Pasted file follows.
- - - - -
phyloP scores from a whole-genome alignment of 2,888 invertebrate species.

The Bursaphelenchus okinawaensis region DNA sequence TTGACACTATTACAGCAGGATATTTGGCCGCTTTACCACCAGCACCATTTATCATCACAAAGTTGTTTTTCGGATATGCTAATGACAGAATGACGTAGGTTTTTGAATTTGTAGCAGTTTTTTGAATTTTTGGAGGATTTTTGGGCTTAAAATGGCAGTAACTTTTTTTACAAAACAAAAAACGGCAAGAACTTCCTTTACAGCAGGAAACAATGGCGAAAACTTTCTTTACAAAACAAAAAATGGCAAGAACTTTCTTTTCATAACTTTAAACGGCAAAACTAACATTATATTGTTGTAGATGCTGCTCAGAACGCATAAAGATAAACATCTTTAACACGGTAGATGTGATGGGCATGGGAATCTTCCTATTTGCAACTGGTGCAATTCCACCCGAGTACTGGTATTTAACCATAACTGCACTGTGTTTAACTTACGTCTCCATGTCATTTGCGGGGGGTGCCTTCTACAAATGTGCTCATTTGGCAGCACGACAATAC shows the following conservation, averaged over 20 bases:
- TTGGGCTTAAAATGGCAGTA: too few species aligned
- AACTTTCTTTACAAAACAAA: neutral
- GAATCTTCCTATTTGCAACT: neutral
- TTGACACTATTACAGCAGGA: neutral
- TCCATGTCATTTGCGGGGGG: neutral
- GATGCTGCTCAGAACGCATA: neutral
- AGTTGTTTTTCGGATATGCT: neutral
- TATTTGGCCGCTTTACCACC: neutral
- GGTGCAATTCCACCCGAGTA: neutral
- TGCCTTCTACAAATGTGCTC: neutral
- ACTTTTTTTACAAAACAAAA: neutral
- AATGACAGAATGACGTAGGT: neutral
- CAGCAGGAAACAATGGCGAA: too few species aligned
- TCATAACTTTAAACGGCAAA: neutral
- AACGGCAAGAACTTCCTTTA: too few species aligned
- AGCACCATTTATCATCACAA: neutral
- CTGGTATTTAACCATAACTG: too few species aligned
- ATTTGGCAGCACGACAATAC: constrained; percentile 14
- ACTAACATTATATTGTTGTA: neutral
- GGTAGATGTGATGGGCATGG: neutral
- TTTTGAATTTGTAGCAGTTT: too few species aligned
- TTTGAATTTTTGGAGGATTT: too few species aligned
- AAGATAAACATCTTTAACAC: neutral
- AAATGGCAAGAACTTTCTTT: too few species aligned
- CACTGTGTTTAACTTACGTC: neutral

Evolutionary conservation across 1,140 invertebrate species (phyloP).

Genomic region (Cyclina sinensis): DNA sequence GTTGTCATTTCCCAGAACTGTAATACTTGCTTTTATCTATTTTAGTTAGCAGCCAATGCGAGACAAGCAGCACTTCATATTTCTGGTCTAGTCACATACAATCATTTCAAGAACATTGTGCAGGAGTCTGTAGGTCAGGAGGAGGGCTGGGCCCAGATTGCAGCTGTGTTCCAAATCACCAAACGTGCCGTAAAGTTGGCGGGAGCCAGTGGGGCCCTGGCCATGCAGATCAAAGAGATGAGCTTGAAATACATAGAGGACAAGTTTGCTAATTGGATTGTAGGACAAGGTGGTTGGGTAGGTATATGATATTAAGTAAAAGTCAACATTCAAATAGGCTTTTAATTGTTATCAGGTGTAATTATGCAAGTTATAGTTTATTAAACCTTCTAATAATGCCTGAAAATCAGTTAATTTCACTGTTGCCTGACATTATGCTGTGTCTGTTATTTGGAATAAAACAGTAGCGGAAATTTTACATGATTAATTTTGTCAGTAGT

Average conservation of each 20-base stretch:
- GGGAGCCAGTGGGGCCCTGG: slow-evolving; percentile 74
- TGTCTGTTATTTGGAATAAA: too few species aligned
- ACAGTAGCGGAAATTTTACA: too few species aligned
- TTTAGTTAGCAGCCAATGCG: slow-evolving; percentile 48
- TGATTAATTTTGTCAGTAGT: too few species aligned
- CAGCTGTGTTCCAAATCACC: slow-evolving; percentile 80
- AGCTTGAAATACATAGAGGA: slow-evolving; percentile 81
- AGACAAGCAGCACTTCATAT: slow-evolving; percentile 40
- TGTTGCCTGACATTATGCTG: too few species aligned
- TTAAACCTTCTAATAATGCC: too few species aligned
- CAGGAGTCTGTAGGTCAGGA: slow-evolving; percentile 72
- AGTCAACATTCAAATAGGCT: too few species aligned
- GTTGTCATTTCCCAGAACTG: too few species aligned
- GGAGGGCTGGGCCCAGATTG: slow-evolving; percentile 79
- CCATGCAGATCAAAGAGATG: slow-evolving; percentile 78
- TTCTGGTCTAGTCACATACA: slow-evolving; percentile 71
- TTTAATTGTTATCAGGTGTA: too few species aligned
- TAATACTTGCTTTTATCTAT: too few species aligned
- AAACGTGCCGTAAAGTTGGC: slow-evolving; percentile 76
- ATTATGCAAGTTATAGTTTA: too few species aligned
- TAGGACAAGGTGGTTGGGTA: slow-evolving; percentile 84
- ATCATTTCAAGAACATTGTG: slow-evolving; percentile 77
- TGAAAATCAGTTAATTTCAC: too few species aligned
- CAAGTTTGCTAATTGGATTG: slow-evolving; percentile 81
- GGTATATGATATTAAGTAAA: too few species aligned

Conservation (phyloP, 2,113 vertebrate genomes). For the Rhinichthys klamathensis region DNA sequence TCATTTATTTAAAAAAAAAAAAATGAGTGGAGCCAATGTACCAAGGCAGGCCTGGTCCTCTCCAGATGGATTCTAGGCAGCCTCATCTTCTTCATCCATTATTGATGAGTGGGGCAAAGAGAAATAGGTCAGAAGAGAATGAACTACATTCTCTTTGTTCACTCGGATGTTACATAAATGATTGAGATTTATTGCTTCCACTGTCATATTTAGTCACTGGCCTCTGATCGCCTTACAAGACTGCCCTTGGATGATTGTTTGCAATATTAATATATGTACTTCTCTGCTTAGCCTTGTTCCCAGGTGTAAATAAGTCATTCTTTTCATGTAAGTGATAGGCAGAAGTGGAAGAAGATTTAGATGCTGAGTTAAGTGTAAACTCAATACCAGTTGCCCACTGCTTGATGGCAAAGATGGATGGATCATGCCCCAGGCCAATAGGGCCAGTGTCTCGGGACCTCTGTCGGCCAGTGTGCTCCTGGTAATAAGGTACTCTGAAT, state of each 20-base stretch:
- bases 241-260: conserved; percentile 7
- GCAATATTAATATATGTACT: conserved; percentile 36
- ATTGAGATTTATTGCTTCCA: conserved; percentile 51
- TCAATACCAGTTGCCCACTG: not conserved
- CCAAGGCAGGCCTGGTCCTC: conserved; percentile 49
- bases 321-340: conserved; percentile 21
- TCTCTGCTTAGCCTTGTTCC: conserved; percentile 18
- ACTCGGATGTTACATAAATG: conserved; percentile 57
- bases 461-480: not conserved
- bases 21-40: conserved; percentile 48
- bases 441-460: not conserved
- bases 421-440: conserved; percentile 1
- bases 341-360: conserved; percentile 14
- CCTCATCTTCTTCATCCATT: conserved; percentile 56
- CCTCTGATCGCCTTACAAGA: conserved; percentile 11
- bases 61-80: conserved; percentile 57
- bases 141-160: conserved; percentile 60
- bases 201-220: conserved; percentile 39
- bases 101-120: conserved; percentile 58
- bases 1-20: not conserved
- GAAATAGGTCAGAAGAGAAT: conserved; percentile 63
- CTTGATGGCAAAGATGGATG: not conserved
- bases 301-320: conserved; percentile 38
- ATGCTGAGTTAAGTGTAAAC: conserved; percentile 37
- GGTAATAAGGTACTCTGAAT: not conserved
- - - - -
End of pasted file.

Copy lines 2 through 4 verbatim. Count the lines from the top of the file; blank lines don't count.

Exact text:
The Bursaphelenchus okinawaensis region DNA sequence TTGACACTATTACAGCAGGATATTTGGCCGCTTTACCACCAGCACCATTTATCATCACAAAGTTGTTTTTCGGATATGCTAATGACAGAATGACGTAGGTTTTTGAATTTGTAGCAGTTTTTTGAATTTTTGGAGGATTTTTGGGCTTAAAATGGCAGTAACTTTTTTTACAAAACAAAAAACGGCAAGAACTTCCTTTACAGCAGGAAACAATGGCGAAAACTTTCTTTACAAAACAAAAAATGGCAAGAACTTTCTTTTCATAACTTTAAACGGCAAAACTAACATTATATTGTTGTAGATGCTGCTCAGAACGCATAAAGATAAACATCTTTAACACGGTAGATGTGATGGGCATGGGAATCTTCCTATTTGCAACTGGTGCAATTCCACCCGAGTACTGGTATTTAACCATAACTGCACTGTGTTTAACTTACGTCTCCATGTCATTTGCGGGGGGTGCCTTCTACAAATGTGCTCATTTGGCAGCACGACAATAC shows the following conservation, averaged over 20 bases:
- TTGGGCTTAAAATGGCAGTA: too few species aligned
- AACTTTCTTTACAAAACAAA: neutral